By 2017, biologic drugs will comprise 20% of the pharmaceutical marketplace.2 These drugs are traditionally expensive, though. For instance, 1 dose of Janssen Biotech, Inc.’s infliximab (Remicade) can cost anywhere from $1,300 to $2,500 dollars.

Despite new federal legislation greenlighting companies to push generic forms of these drugs, only 2 biosimilars have since been approved, specifically:

  • Zarxio by Sandoz, Inc., a biosimilar of Amgen, Inc.’s filgrastim (Neupogen)
  • Inflectra by Hospira, a biosimilar of Janssen Pharmaceutica's infliximab (Remicade)

Because of the complex manufacturing process used to design biologics, these newer products cannot be exact replicas of the reference drugs they emulate.3-4 The concern is that generic formulations may not be as safe or effective as the brand name biologics currently on the market.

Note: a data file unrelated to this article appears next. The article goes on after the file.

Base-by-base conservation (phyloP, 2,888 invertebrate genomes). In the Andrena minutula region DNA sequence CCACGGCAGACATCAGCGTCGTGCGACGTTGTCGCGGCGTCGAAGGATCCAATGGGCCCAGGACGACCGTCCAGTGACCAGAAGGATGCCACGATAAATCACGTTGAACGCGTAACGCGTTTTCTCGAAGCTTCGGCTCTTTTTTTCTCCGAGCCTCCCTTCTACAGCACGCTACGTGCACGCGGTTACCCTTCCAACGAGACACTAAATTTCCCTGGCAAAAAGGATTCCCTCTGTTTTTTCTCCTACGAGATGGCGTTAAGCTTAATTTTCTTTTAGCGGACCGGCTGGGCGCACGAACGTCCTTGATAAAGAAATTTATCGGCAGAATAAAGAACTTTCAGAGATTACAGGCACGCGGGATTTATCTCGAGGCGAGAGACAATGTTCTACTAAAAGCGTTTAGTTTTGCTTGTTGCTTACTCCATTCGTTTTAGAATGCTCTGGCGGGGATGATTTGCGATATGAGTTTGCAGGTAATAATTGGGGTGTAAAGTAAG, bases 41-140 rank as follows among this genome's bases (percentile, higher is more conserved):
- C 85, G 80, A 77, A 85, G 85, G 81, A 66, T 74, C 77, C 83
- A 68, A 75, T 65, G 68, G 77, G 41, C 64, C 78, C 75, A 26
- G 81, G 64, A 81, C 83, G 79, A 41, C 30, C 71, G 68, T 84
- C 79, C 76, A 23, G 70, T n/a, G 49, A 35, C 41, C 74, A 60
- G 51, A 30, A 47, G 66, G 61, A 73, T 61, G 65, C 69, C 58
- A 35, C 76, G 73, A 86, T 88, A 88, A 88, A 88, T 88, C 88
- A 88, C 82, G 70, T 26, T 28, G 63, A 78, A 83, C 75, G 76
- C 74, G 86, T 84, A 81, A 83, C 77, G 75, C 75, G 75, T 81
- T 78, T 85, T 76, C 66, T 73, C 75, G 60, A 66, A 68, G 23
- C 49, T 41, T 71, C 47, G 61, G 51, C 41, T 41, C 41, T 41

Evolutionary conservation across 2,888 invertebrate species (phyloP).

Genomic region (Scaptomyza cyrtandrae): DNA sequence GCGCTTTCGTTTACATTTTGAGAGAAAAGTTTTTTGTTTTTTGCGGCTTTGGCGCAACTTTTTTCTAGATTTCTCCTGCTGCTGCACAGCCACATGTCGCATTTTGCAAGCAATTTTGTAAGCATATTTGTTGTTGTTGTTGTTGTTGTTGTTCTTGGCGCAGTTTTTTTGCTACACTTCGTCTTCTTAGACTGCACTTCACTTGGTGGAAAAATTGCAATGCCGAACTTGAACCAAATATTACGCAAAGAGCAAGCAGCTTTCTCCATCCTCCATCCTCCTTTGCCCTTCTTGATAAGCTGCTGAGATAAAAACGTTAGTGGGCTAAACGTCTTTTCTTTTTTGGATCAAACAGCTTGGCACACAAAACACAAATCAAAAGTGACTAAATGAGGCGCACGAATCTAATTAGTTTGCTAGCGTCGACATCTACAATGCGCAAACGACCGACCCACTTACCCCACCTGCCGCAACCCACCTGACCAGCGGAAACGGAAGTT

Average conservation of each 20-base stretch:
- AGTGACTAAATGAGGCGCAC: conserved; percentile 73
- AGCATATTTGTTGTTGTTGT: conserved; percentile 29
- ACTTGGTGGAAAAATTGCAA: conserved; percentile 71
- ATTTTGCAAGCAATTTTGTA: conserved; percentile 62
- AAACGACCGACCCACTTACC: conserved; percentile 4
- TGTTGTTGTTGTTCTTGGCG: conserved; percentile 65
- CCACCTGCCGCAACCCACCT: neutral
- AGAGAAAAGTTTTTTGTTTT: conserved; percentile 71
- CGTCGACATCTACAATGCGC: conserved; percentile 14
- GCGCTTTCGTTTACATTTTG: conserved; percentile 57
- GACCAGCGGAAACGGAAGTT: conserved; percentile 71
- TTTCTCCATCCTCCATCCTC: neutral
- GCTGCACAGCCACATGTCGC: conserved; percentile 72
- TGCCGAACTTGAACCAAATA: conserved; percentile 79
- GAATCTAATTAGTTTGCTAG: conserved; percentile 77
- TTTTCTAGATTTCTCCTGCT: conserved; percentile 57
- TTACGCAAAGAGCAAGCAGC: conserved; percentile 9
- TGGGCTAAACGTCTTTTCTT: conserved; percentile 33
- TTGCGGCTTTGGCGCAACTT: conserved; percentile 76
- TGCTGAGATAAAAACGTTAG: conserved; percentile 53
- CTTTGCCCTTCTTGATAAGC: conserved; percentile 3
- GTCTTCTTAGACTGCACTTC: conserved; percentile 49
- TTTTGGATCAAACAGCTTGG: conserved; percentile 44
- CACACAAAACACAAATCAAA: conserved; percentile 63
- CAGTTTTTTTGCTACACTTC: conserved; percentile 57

Companies of these products, like Janssen Pharmaceutica, have issued their own official positions on the approval of biosimilars, stating:

“We fully support efforts to implement regulatory standards for the review and approval of biosimilars in which patient well-being is first priority. Janssen patients deserve safe and effective treatments that are backed by robust data sufficient to scientifically justify their use in each disease in which they are approved,” noted a press release from the company.

Review: Comparing Biosimilars to Biologics

Biosimilars are more available outside of the US, which means most randomized, controlled trials have compared biosimilars side-by-side with brand name drugs have been conducted in other countries.

In the literature review, Dr. Alexander and his colleagues dove into nearly 4,500 existing titles and abstracts, searching for robust investigations comparing the clinical efficacy, safety, immunogenicity, or pharmacokinetic bioequivalence of biosimilar agents to the original drugs.